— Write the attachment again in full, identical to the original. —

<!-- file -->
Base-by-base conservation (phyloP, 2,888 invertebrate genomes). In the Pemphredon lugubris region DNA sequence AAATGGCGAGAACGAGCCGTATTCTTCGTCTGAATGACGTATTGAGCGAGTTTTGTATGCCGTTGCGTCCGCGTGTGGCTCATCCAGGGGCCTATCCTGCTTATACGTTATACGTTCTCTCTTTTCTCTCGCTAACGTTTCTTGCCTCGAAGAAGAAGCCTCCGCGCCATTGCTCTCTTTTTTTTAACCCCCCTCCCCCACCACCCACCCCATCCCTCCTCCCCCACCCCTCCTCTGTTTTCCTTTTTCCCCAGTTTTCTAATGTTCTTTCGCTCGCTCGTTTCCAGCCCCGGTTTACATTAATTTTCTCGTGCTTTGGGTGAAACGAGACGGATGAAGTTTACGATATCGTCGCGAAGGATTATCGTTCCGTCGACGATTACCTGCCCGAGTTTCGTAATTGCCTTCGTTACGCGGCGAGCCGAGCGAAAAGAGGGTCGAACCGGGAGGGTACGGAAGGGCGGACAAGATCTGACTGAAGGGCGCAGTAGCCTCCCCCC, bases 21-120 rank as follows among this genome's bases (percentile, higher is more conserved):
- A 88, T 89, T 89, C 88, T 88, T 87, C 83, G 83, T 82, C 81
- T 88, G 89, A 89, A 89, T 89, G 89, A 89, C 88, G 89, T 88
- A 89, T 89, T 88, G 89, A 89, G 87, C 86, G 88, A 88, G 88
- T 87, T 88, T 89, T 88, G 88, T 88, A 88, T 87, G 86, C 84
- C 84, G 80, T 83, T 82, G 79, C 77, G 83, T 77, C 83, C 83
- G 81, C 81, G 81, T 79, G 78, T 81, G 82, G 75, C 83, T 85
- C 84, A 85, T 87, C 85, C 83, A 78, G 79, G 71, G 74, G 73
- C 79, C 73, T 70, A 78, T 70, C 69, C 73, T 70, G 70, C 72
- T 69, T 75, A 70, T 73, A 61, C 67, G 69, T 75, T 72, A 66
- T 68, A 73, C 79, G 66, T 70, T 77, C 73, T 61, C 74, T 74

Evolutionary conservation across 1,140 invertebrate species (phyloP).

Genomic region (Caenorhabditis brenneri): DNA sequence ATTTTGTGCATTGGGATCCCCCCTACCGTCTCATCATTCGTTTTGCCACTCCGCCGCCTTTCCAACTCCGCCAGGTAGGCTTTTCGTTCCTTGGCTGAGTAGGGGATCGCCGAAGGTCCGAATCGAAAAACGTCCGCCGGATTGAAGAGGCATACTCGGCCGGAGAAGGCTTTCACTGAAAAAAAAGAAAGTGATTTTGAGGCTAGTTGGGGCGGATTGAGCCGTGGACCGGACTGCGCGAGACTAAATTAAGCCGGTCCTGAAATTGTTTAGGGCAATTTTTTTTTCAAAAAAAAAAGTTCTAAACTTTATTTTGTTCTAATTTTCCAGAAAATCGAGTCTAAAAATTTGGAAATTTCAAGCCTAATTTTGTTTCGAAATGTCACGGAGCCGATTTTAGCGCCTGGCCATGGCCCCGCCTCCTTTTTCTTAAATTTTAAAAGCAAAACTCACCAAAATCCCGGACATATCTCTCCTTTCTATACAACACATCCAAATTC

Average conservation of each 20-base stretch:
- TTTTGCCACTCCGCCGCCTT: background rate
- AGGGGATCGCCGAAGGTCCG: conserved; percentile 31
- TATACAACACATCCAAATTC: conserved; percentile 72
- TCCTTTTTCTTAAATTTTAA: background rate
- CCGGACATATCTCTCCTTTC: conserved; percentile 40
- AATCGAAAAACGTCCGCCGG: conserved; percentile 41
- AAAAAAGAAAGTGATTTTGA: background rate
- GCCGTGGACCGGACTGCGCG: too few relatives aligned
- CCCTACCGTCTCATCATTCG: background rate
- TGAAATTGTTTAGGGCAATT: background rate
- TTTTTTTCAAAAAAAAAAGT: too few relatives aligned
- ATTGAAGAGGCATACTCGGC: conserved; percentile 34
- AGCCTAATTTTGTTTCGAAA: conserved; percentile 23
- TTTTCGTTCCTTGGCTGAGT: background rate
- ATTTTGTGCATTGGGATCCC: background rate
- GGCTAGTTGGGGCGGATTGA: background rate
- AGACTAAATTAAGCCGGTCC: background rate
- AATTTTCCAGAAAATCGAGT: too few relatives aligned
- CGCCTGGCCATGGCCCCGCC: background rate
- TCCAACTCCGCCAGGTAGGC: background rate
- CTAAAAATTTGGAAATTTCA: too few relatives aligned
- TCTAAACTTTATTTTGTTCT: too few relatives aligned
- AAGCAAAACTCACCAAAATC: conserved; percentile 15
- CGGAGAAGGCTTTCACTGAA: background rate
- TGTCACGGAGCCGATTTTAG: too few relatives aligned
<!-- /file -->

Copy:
Base-by-base conservation (phyloP, 2,888 invertebrate genomes). In the Pemphredon lugubris region DNA sequence AAATGGCGAGAACGAGCCGTATTCTTCGTCTGAATGACGTATTGAGCGAGTTTTGTATGCCGTTGCGTCCGCGTGTGGCTCATCCAGGGGCCTATCCTGCTTATACGTTATACGTTCTCTCTTTTCTCTCGCTAACGTTTCTTGCCTCGAAGAAGAAGCCTCCGCGCCATTGCTCTCTTTTTTTTAACCCCCCTCCCCCACCACCCACCCCATCCCTCCTCCCCCACCCCTCCTCTGTTTTCCTTTTTCCCCAGTTTTCTAATGTTCTTTCGCTCGCTCGTTTCCAGCCCCGGTTTACATTAATTTTCTCGTGCTTTGGGTGAAACGAGACGGATGAAGTTTACGATATCGTCGCGAAGGATTATCGTTCCGTCGACGATTACCTGCCCGAGTTTCGTAATTGCCTTCGTTACGCGGCGAGCCGAGCGAAAAGAGGGTCGAACCGGGAGGGTACGGAAGGGCGGACAAGATCTGACTGAAGGGCGCAGTAGCCTCCCCCC, bases 21-120 rank as follows among this genome's bases (percentile, higher is more conserved):
- A 88, T 89, T 89, C 88, T 88, T 87, C 83, G 83, T 82, C 81
- T 88, G 89, A 89, A 89, T 89, G 89, A 89, C 88, G 89, T 88
- A 89, T 89, T 88, G 89, A 89, G 87, C 86, G 88, A 88, G 88
- T 87, T 88, T 89, T 88, G 88, T 88, A 88, T 87, G 86, C 84
- C 84, G 80, T 83, T 82, G 79, C 77, G 83, T 77, C 83, C 83
- G 81, C 81, G 81, T 79, G 78, T 81, G 82, G 75, C 83, T 85
- C 84, A 85, T 87, C 85, C 83, A 78, G 79, G 71, G 74, G 73
- C 79, C 73, T 70, A 78, T 70, C 69, C 73, T 70, G 70, C 72
- T 69, T 75, A 70, T 73, A 61, C 67, G 69, T 75, T 72, A 66
- T 68, A 73, C 79, G 66, T 70, T 77, C 73, T 61, C 74, T 74

Evolutionary conservation across 1,140 invertebrate species (phyloP).

Genomic region (Caenorhabditis brenneri): DNA sequence ATTTTGTGCATTGGGATCCCCCCTACCGTCTCATCATTCGTTTTGCCACTCCGCCGCCTTTCCAACTCCGCCAGGTAGGCTTTTCGTTCCTTGGCTGAGTAGGGGATCGCCGAAGGTCCGAATCGAAAAACGTCCGCCGGATTGAAGAGGCATACTCGGCCGGAGAAGGCTTTCACTGAAAAAAAAGAAAGTGATTTTGAGGCTAGTTGGGGCGGATTGAGCCGTGGACCGGACTGCGCGAGACTAAATTAAGCCGGTCCTGAAATTGTTTAGGGCAATTTTTTTTTCAAAAAAAAAAGTTCTAAACTTTATTTTGTTCTAATTTTCCAGAAAATCGAGTCTAAAAATTTGGAAATTTCAAGCCTAATTTTGTTTCGAAATGTCACGGAGCCGATTTTAGCGCCTGGCCATGGCCCCGCCTCCTTTTTCTTAAATTTTAAAAGCAAAACTCACCAAAATCCCGGACATATCTCTCCTTTCTATACAACACATCCAAATTC

Average conservation of each 20-base stretch:
- TTTTGCCACTCCGCCGCCTT: background rate
- AGGGGATCGCCGAAGGTCCG: conserved; percentile 31
- TATACAACACATCCAAATTC: conserved; percentile 72
- TCCTTTTTCTTAAATTTTAA: background rate
- CCGGACATATCTCTCCTTTC: conserved; percentile 40
- AATCGAAAAACGTCCGCCGG: conserved; percentile 41
- AAAAAAGAAAGTGATTTTGA: background rate
- GCCGTGGACCGGACTGCGCG: too few relatives aligned
- CCCTACCGTCTCATCATTCG: background rate
- TGAAATTGTTTAGGGCAATT: background rate
- TTTTTTTCAAAAAAAAAAGT: too few relatives aligned
- ATTGAAGAGGCATACTCGGC: conserved; percentile 34
- AGCCTAATTTTGTTTCGAAA: conserved; percentile 23
- TTTTCGTTCCTTGGCTGAGT: background rate
- ATTTTGTGCATTGGGATCCC: background rate
- GGCTAGTTGGGGCGGATTGA: background rate
- AGACTAAATTAAGCCGGTCC: background rate
- AATTTTCCAGAAAATCGAGT: too few relatives aligned
- CGCCTGGCCATGGCCCCGCC: background rate
- TCCAACTCCGCCAGGTAGGC: background rate
- CTAAAAATTTGGAAATTTCA: too few relatives aligned
- TCTAAACTTTATTTTGTTCT: too few relatives aligned
- AAGCAAAACTCACCAAAATC: conserved; percentile 15
- CGGAGAAGGCTTTCACTGAA: background rate
- TGTCACGGAGCCGATTTTAG: too few relatives aligned